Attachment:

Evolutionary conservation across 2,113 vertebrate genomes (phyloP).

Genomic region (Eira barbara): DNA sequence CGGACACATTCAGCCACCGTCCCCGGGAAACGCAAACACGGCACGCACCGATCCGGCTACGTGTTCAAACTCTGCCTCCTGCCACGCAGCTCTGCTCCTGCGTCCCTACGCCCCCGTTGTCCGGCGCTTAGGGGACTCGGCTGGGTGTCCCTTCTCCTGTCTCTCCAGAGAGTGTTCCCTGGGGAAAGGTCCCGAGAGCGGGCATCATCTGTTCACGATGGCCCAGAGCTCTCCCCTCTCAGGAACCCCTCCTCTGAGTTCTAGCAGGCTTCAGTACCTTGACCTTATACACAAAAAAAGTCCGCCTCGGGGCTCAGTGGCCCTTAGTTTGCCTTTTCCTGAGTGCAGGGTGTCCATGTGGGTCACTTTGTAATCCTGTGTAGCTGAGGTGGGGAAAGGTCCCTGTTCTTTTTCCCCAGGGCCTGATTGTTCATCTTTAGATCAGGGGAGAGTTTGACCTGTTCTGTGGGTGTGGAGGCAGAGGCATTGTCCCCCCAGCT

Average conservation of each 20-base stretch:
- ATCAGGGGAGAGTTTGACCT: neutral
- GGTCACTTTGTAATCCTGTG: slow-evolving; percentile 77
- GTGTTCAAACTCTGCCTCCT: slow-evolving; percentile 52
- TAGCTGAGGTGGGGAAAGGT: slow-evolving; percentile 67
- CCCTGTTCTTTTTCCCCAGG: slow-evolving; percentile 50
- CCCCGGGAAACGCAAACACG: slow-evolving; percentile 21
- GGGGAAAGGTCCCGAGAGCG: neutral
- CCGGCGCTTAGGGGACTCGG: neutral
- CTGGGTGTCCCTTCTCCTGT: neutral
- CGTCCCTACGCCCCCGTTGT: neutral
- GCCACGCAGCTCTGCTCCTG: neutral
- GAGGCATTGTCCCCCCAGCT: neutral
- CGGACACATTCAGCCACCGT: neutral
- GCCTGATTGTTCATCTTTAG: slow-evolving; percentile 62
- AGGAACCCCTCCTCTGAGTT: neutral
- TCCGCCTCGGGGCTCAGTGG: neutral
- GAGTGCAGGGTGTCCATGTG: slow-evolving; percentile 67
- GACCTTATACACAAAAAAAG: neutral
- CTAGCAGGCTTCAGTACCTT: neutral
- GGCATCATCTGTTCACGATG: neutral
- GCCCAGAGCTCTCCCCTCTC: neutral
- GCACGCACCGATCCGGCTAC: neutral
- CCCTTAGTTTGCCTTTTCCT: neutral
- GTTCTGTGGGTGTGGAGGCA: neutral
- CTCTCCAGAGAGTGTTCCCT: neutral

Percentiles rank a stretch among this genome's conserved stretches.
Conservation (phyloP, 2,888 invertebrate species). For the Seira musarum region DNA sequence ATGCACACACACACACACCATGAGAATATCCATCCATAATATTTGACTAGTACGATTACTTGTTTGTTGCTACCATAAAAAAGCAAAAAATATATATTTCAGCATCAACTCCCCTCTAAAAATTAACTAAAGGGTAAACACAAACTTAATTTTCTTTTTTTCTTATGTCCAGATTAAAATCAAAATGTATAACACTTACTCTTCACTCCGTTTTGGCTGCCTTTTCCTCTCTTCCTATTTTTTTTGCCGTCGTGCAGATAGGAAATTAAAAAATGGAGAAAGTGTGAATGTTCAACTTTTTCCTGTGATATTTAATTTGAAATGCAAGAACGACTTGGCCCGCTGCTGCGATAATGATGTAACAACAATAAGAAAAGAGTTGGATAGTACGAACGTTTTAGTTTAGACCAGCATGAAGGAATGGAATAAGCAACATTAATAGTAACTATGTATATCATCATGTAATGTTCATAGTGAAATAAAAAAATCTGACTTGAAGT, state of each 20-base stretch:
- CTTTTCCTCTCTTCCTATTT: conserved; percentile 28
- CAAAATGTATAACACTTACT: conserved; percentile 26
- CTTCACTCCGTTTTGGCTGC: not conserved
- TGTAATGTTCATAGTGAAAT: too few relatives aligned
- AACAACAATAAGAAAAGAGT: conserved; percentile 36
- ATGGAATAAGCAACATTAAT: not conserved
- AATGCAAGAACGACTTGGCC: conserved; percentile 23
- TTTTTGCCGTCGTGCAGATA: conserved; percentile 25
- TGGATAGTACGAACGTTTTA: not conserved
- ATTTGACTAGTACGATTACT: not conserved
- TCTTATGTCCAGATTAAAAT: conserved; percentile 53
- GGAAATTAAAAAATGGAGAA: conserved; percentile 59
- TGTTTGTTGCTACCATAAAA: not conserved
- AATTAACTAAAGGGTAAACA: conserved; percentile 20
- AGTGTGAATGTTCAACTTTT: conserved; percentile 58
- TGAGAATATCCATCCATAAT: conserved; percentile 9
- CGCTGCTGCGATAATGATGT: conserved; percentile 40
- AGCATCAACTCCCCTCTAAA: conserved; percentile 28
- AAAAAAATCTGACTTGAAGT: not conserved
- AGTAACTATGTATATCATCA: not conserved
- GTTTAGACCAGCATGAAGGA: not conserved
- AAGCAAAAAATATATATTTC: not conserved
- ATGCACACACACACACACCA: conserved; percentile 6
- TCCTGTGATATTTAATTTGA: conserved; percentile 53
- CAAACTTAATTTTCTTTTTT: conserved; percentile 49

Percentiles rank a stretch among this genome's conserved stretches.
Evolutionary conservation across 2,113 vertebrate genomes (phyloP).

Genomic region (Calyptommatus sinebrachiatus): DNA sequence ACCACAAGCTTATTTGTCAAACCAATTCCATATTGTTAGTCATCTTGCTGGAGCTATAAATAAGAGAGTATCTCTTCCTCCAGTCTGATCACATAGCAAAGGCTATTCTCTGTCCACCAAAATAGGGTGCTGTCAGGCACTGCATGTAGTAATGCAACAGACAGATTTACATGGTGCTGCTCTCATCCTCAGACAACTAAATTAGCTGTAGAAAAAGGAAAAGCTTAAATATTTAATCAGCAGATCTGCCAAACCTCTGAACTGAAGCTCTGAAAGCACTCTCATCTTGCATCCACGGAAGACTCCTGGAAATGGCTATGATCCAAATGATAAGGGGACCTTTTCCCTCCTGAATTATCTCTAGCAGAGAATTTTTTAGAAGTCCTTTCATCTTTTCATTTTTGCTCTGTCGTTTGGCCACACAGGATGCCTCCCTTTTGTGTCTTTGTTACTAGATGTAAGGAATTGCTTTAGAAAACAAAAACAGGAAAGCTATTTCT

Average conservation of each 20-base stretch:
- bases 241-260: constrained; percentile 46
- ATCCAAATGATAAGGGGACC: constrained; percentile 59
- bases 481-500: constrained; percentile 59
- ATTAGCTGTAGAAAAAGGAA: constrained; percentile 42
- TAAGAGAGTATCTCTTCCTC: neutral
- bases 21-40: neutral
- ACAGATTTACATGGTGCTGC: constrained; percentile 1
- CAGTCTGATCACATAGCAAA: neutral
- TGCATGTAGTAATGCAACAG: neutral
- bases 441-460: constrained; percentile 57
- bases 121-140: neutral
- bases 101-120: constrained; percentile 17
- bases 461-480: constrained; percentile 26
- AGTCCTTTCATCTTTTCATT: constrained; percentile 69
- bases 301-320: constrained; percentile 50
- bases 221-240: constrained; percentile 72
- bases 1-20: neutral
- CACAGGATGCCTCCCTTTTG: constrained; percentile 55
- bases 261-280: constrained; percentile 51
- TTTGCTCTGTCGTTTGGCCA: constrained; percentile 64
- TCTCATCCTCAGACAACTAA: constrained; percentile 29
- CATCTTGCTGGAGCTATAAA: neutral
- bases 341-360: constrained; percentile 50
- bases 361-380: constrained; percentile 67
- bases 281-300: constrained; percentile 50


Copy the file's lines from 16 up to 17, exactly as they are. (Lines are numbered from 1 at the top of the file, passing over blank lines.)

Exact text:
- CGGACACATTCAGCCACCGT: neutral
- GCCTGATTGTTCATCTTTAG: slow-evolving; percentile 62